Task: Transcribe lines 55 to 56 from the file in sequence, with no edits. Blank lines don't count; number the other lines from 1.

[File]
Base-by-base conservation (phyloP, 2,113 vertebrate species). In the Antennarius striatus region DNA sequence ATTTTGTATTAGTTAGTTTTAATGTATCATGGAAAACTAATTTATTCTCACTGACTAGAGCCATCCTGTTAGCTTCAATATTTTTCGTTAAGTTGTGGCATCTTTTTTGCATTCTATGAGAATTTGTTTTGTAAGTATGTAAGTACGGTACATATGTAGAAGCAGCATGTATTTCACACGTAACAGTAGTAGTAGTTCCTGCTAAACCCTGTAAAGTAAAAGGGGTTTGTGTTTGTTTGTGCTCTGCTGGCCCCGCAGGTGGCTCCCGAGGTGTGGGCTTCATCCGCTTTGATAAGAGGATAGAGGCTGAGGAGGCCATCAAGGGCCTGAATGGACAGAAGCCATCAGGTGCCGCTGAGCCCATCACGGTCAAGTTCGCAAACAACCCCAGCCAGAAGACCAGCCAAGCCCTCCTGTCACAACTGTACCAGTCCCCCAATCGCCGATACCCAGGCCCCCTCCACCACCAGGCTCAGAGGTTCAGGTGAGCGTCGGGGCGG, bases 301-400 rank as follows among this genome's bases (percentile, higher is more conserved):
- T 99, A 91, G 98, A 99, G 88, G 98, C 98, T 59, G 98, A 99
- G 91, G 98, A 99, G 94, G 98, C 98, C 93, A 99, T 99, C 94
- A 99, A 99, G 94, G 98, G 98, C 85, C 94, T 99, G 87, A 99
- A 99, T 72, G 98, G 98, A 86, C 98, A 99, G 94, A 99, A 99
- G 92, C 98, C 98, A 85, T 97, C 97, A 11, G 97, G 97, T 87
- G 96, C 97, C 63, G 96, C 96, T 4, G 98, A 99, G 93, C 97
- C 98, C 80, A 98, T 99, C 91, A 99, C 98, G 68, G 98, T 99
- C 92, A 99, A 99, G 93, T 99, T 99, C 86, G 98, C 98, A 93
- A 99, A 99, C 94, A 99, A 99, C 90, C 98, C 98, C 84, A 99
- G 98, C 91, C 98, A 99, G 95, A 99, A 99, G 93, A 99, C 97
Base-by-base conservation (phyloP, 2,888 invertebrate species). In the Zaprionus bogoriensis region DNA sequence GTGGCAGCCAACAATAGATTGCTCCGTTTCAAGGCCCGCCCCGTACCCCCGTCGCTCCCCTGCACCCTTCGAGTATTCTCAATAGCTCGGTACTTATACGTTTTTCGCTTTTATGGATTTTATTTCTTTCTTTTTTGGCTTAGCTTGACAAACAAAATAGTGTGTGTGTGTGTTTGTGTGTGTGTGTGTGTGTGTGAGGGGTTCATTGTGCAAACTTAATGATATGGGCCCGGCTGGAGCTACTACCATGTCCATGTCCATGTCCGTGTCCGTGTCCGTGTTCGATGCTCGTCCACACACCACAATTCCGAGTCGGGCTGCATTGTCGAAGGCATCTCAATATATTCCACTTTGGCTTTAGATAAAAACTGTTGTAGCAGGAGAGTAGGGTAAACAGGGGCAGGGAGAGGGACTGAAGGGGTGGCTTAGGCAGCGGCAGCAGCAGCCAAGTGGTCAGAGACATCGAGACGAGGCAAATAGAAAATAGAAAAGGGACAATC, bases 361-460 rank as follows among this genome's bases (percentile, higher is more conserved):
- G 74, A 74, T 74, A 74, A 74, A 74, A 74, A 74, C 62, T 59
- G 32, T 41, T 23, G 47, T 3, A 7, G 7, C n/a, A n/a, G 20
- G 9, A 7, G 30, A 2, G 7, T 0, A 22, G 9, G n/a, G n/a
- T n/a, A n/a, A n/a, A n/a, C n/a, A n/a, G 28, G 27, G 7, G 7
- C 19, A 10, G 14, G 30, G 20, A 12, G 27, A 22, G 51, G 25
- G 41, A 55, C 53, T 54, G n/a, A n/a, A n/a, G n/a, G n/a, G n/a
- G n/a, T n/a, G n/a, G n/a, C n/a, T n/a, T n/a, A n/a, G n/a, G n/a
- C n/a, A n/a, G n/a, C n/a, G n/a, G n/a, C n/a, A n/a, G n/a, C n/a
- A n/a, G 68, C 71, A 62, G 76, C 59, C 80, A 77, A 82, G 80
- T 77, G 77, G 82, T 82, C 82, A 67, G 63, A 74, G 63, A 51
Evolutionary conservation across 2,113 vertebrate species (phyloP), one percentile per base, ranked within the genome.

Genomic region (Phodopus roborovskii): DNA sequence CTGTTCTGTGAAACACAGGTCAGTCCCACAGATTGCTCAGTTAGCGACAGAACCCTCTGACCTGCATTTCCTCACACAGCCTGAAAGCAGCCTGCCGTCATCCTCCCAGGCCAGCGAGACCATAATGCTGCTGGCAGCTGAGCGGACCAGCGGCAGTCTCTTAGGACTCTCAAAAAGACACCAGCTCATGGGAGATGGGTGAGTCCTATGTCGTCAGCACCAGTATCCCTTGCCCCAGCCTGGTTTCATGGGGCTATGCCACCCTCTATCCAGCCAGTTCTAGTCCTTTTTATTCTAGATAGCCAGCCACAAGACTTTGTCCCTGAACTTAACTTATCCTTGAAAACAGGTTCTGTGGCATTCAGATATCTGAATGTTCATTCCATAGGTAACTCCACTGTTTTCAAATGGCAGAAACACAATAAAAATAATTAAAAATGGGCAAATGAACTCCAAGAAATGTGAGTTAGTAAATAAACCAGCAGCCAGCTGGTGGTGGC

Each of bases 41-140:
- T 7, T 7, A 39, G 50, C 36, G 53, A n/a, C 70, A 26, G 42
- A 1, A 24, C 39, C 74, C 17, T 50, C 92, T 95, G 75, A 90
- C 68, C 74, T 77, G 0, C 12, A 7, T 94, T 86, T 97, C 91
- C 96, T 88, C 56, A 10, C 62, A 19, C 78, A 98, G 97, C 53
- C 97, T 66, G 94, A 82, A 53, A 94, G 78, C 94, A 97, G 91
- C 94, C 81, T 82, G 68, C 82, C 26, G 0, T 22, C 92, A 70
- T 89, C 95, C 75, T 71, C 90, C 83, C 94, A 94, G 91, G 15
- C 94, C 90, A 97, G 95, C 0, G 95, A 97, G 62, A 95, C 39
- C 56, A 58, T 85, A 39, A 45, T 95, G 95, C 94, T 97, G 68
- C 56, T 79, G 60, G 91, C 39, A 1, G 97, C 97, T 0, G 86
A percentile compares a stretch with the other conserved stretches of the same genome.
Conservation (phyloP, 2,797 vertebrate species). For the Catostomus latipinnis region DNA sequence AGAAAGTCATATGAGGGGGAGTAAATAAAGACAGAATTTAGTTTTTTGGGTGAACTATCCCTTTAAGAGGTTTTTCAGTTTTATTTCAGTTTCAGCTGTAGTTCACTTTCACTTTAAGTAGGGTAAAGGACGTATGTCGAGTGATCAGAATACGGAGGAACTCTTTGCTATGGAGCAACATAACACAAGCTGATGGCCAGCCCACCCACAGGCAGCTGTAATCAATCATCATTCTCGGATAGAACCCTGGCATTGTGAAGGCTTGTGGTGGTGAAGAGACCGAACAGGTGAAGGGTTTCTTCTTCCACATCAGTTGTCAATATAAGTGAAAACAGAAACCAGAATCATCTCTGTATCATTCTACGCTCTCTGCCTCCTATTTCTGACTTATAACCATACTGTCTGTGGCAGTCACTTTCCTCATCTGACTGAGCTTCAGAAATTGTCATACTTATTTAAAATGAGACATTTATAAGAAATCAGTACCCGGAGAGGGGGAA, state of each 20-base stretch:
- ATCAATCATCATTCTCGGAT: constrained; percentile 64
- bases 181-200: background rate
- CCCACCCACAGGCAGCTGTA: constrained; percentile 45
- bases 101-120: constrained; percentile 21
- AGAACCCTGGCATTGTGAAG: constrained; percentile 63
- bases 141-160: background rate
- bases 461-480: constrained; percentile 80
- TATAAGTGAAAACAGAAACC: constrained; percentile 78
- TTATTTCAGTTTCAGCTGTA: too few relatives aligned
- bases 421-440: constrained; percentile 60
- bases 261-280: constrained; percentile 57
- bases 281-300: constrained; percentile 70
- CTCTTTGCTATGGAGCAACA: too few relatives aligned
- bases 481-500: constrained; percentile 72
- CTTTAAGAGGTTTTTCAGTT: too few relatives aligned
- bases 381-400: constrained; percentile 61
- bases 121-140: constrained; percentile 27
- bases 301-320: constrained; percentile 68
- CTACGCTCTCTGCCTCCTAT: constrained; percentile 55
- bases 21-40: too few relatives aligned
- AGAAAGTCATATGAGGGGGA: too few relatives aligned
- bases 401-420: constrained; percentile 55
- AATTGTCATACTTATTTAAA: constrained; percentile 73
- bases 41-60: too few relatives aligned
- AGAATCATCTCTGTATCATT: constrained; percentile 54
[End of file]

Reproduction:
- bases 301-320: constrained; percentile 68
- CTACGCTCTCTGCCTCCTAT: constrained; percentile 55